What does a Monitoring service aim to achieve?
Monitoring service is a simple, secure, real-time web-based service that acts as a second set of eyes on the health and status of your organization’s physical infrastructure. It monitors resources using metrics, and alarms notify you when these metrics meet alarm-specified triggers.
Monitoring services aid in the detection of problems with your services such as web, DNS, email, and so on. As a result, it is a must-have if you want to provide dependable service and an excellent user experience. This service offers detailed information about the condition of your servers. Furthermore, by monitoring your servers in real-time, you can detect and resolve any issues in a short period of time.
Choose the most suitable Monitoring service plan for your business
Read more “Monitoring service: Should you invest in it?”
Today we will explore one really important component of your secure online surfing – A Private DNS server. Let’s start.
Private DNS server: Explanation & Example
Let’s imagine you begin your Android/ Apple device’s search for various items while connected to a public network (like one at a shopping mall). Your search queries could be intercepted by someone else on the same network who has the necessary abilities, allowing them to know exactly what you’re looking for. That might not be hazardous, or it might be dangerous. In either case, why run the risk?
Read more “Getting familiar with Private DNS server”
Ping command – Definition
The Ping command is one of your operating system’s built-in network diagnostic commands (Windows, Linux, macOS, FreeBSD, etc.). Ping is used to testing connectivity between your device and the target, which can be a hostname such as google.com or an IP address such as 192.168.2.1.
Ping sends four 32-byte messages to the target by default, using the ICMP protocol (Internet control message protocol).
Popular examples of Ping command
Read more “Ping command – Why do you need to use it?”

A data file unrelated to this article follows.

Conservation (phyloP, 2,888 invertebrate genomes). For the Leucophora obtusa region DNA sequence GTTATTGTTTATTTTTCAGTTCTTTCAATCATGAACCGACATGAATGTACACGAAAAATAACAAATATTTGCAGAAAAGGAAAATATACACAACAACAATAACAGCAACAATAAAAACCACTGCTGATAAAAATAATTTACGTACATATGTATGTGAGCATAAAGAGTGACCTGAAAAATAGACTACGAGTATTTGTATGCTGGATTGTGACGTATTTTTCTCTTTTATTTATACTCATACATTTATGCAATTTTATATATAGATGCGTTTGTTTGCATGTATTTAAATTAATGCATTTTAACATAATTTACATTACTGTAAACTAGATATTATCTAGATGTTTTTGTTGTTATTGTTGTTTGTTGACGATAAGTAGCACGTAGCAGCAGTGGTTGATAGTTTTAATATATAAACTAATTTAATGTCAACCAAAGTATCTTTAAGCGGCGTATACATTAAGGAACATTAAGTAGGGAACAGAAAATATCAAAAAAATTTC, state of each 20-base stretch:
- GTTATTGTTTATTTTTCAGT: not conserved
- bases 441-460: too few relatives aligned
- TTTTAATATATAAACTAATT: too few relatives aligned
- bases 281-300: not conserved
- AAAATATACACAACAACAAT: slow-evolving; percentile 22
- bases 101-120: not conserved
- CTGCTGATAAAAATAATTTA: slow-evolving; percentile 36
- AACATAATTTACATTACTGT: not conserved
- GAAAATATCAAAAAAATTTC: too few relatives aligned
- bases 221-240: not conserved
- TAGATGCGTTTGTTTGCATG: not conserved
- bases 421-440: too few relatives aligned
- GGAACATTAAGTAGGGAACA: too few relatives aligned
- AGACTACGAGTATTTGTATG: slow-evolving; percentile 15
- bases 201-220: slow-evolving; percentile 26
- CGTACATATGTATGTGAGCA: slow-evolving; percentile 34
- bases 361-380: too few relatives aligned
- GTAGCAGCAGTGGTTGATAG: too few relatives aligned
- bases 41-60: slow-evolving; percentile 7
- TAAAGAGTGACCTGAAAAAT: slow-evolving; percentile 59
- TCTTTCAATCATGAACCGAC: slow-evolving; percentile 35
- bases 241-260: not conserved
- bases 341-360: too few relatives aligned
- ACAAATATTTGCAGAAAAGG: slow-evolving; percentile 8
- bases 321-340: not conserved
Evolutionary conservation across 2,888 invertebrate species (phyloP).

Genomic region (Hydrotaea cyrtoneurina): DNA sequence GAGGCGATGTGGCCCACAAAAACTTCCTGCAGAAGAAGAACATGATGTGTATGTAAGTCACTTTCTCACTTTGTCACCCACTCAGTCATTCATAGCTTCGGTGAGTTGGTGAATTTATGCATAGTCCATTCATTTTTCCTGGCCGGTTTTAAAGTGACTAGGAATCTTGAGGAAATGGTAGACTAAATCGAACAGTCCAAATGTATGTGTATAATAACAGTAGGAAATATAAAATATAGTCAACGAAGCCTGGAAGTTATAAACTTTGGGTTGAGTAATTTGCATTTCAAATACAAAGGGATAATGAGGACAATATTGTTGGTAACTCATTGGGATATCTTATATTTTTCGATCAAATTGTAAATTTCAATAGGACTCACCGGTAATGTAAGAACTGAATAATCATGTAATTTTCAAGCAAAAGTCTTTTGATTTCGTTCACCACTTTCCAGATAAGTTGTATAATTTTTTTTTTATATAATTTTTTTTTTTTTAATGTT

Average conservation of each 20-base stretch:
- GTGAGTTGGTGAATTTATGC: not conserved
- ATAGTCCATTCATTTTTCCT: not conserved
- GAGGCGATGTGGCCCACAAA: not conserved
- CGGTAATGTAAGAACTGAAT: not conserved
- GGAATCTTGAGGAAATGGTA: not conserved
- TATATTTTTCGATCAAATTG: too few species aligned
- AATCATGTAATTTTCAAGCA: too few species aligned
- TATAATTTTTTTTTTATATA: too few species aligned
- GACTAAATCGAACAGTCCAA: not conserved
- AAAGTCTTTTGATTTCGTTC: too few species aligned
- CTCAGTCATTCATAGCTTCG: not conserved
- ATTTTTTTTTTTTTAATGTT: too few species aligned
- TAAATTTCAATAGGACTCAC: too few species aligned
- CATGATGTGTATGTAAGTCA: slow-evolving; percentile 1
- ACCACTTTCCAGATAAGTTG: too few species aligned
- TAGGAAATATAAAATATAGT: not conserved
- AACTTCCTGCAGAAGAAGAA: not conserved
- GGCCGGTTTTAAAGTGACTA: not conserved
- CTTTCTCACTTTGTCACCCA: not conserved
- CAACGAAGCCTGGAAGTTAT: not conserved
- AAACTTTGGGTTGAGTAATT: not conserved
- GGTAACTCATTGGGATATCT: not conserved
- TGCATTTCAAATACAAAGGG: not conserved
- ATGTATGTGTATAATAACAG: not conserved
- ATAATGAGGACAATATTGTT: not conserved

Do you need to know what path the queries take to your domain? Then, here comes the Traceroute command. Let’s see how this software can trace the route of queries and why this information is so useful.
Traceroute command – Definition
Traceroute command is software with CLI (command-line interface) that you can find inside most of the popular operating systems (Windows, macOS, Linux, BSD, and more) and serves to check the route from your device to a destination (domain name or IP address).
The Traceroute command traces the route to the target by sending queries, waiting to get the results, and showing you statistics about the package delivery. You will know what time the packages take to get to the end destination and if there were lost packages.
Read more “Traceroute command: Definition & Examples”
The Domain Name System (DNS) is essential for the Internet to work. Network administrators deal daily with DNS records. But DNS and its records can be hard to digest for new people in this business.
If you want to understand the functionality of the most common DNS records, here you have!
A or AAAA records
These two DNS records are in charge of linking a domain name with its corresponding IP address.
Both records have the same purpose. The difference is that A works with Internet Protocol version 4 (IPv4), while AAAA works with Internet Protocol version 6 (IPv6).
Read more “List of most common DNS records”
Time-to-live (TTL) is the value that specifies the time period or number of hops that a data packet must travel to be alive. Either across the network or in the memory cache. It will be terminated when this timer expires, or the data packet reaches its hop limit. Data packets are not all the same; they vary in size and shape, but each has a different TTL. The amount of time data packets should live in a device to perform their missions should be determined.
Read more “What do you need to know about TTL?”